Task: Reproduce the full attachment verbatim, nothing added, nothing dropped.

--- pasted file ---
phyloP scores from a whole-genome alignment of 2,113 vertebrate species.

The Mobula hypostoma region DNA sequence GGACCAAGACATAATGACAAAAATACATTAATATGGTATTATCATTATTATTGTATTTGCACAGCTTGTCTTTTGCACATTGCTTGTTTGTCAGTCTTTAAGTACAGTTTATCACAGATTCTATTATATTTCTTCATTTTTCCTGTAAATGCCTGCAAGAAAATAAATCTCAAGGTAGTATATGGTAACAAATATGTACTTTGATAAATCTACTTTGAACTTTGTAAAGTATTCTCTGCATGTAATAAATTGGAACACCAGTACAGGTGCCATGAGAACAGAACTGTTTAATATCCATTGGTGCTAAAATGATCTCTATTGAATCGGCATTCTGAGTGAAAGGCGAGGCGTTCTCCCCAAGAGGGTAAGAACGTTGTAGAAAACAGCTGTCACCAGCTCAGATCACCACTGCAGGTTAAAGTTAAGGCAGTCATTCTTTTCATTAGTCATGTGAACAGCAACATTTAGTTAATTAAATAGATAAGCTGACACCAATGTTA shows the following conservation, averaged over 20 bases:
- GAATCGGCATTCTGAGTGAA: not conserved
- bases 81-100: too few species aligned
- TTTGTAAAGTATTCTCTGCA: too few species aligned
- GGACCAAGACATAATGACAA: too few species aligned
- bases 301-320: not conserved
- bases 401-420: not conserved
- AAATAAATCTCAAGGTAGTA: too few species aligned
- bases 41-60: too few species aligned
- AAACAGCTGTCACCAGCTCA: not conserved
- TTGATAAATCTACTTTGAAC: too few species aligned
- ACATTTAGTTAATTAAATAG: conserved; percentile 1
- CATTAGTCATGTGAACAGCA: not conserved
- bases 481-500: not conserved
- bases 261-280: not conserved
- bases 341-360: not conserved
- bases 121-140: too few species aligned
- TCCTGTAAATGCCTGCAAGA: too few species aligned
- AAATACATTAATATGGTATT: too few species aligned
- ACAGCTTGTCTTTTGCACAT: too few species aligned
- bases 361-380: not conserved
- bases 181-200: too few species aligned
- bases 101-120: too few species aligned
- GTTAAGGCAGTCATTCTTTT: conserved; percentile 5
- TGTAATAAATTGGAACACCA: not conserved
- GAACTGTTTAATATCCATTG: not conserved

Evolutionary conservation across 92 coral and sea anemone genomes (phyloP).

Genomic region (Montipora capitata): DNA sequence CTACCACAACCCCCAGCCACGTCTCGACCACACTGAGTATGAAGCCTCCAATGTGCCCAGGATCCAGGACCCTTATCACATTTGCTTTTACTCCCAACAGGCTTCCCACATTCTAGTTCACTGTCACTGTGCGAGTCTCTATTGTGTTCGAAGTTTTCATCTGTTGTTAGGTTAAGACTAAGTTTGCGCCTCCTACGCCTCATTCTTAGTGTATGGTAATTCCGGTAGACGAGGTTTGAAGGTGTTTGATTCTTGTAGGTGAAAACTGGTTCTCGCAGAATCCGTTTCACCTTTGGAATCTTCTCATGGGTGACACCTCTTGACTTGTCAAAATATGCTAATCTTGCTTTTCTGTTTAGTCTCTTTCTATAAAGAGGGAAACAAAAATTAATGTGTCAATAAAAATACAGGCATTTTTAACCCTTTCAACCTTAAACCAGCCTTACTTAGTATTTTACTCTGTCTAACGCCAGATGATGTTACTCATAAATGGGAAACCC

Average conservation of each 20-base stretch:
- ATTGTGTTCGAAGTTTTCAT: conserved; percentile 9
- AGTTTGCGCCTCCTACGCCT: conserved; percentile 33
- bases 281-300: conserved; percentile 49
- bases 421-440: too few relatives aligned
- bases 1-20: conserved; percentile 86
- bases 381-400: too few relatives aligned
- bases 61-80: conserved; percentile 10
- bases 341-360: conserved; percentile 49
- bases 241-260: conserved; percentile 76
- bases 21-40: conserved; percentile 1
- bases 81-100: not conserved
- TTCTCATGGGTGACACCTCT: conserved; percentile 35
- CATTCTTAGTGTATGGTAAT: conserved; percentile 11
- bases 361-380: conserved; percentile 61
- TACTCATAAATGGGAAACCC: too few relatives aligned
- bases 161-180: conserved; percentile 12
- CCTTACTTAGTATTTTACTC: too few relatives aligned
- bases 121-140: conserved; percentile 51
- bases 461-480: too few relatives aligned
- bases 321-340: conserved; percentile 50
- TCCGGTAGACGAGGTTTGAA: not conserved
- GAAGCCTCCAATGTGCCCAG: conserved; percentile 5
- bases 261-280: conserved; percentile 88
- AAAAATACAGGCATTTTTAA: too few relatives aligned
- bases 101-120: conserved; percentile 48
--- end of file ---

phyloP scores from a whole-genome alignment of 2,113 vertebrate species.

The Mobula hypostoma region DNA sequence GGACCAAGACATAATGACAAAAATACATTAATATGGTATTATCATTATTATTGTATTTGCACAGCTTGTCTTTTGCACATTGCTTGTTTGTCAGTCTTTAAGTACAGTTTATCACAGATTCTATTATATTTCTTCATTTTTCCTGTAAATGCCTGCAAGAAAATAAATCTCAAGGTAGTATATGGTAACAAATATGTACTTTGATAAATCTACTTTGAACTTTGTAAAGTATTCTCTGCATGTAATAAATTGGAACACCAGTACAGGTGCCATGAGAACAGAACTGTTTAATATCCATTGGTGCTAAAATGATCTCTATTGAATCGGCATTCTGAGTGAAAGGCGAGGCGTTCTCCCCAAGAGGGTAAGAACGTTGTAGAAAACAGCTGTCACCAGCTCAGATCACCACTGCAGGTTAAAGTTAAGGCAGTCATTCTTTTCATTAGTCATGTGAACAGCAACATTTAGTTAATTAAATAGATAAGCTGACACCAATGTTA shows the following conservation, averaged over 20 bases:
- GAATCGGCATTCTGAGTGAA: not conserved
- bases 81-100: too few species aligned
- TTTGTAAAGTATTCTCTGCA: too few species aligned
- GGACCAAGACATAATGACAA: too few species aligned
- bases 301-320: not conserved
- bases 401-420: not conserved
- AAATAAATCTCAAGGTAGTA: too few species aligned
- bases 41-60: too few species aligned
- AAACAGCTGTCACCAGCTCA: not conserved
- TTGATAAATCTACTTTGAAC: too few species aligned
- ACATTTAGTTAATTAAATAG: conserved; percentile 1
- CATTAGTCATGTGAACAGCA: not conserved
- bases 481-500: not conserved
- bases 261-280: not conserved
- bases 341-360: not conserved
- bases 121-140: too few species aligned
- TCCTGTAAATGCCTGCAAGA: too few species aligned
- AAATACATTAATATGGTATT: too few species aligned
- ACAGCTTGTCTTTTGCACAT: too few species aligned
- bases 361-380: not conserved
- bases 181-200: too few species aligned
- bases 101-120: too few species aligned
- GTTAAGGCAGTCATTCTTTT: conserved; percentile 5
- TGTAATAAATTGGAACACCA: not conserved
- GAACTGTTTAATATCCATTG: not conserved

Evolutionary conservation across 92 coral and sea anemone genomes (phyloP).

Genomic region (Montipora capitata): DNA sequence CTACCACAACCCCCAGCCACGTCTCGACCACACTGAGTATGAAGCCTCCAATGTGCCCAGGATCCAGGACCCTTATCACATTTGCTTTTACTCCCAACAGGCTTCCCACATTCTAGTTCACTGTCACTGTGCGAGTCTCTATTGTGTTCGAAGTTTTCATCTGTTGTTAGGTTAAGACTAAGTTTGCGCCTCCTACGCCTCATTCTTAGTGTATGGTAATTCCGGTAGACGAGGTTTGAAGGTGTTTGATTCTTGTAGGTGAAAACTGGTTCTCGCAGAATCCGTTTCACCTTTGGAATCTTCTCATGGGTGACACCTCTTGACTTGTCAAAATATGCTAATCTTGCTTTTCTGTTTAGTCTCTTTCTATAAAGAGGGAAACAAAAATTAATGTGTCAATAAAAATACAGGCATTTTTAACCCTTTCAACCTTAAACCAGCCTTACTTAGTATTTTACTCTGTCTAACGCCAGATGATGTTACTCATAAATGGGAAACCC

Average conservation of each 20-base stretch:
- ATTGTGTTCGAAGTTTTCAT: conserved; percentile 9
- AGTTTGCGCCTCCTACGCCT: conserved; percentile 33
- bases 281-300: conserved; percentile 49
- bases 421-440: too few relatives aligned
- bases 1-20: conserved; percentile 86
- bases 381-400: too few relatives aligned
- bases 61-80: conserved; percentile 10
- bases 341-360: conserved; percentile 49
- bases 241-260: conserved; percentile 76
- bases 21-40: conserved; percentile 1
- bases 81-100: not conserved
- TTCTCATGGGTGACACCTCT: conserved; percentile 35
- CATTCTTAGTGTATGGTAAT: conserved; percentile 11
- bases 361-380: conserved; percentile 61
- TACTCATAAATGGGAAACCC: too few relatives aligned
- bases 161-180: conserved; percentile 12
- CCTTACTTAGTATTTTACTC: too few relatives aligned
- bases 121-140: conserved; percentile 51
- bases 461-480: too few relatives aligned
- bases 321-340: conserved; percentile 50
- TCCGGTAGACGAGGTTTGAA: not conserved
- GAAGCCTCCAATGTGCCCAG: conserved; percentile 5
- bases 261-280: conserved; percentile 88
- AAAAATACAGGCATTTTTAA: too few relatives aligned
- bases 101-120: conserved; percentile 48